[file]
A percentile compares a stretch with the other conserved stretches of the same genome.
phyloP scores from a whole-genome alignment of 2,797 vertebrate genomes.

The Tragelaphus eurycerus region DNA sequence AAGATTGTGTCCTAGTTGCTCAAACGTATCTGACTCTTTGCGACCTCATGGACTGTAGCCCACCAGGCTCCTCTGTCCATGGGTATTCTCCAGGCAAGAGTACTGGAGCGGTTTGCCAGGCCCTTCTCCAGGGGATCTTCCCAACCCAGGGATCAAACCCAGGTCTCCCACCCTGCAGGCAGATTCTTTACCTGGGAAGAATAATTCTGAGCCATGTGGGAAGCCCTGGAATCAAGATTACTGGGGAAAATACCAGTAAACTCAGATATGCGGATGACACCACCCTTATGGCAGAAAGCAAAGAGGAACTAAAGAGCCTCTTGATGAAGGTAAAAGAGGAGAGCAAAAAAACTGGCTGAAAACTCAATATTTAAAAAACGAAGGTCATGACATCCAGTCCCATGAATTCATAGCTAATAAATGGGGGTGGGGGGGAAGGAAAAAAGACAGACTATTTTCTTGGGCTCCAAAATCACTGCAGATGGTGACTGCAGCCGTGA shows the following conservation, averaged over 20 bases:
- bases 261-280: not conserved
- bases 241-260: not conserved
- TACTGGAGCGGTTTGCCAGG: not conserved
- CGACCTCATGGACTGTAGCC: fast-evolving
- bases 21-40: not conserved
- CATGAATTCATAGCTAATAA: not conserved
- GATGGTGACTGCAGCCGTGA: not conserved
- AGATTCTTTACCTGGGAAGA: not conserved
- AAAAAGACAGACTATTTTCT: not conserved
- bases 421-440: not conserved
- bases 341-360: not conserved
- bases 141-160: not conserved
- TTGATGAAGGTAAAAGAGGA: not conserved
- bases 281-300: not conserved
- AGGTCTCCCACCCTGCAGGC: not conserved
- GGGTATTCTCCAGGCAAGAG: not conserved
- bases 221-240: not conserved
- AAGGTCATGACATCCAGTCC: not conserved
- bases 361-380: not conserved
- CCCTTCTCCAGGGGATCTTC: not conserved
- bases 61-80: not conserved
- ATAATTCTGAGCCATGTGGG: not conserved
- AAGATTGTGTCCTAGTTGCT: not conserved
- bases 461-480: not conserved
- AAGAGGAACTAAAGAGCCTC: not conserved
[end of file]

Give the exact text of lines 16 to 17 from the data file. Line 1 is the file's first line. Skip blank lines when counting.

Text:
- TTGATGAAGGTAAAAGAGGA: not conserved
- bases 281-300: not conserved